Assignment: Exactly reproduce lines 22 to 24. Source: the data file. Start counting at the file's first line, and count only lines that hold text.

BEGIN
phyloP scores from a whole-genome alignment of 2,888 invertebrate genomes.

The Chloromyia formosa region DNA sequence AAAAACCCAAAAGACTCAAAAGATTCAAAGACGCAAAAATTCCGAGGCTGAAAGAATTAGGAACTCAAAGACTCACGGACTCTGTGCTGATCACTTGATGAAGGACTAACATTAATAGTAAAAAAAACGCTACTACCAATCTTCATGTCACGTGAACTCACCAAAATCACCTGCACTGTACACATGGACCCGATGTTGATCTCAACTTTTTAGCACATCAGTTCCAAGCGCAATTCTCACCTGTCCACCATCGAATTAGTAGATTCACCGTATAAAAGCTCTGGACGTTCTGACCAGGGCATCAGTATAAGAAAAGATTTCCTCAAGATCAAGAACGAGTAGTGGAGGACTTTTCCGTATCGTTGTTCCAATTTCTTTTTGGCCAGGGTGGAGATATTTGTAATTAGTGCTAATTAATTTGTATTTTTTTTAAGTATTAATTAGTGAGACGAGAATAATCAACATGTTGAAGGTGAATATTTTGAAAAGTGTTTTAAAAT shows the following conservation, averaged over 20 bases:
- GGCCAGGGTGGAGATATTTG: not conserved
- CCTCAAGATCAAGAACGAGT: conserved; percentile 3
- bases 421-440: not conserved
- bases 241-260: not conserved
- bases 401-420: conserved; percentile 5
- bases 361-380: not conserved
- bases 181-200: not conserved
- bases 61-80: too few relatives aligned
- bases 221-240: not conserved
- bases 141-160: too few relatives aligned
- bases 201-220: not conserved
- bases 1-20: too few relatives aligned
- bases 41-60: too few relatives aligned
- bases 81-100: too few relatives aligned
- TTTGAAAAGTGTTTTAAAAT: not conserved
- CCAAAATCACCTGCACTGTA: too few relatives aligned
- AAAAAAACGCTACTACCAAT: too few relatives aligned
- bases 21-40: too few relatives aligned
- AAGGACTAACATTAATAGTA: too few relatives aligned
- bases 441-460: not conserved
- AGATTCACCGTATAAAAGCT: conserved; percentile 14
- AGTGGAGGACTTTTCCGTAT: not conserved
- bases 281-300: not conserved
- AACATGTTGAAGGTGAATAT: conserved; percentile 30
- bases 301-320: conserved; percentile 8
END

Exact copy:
- bases 441-460: not conserved
- AGATTCACCGTATAAAAGCT: conserved; percentile 14
- AGTGGAGGACTTTTCCGTAT: not conserved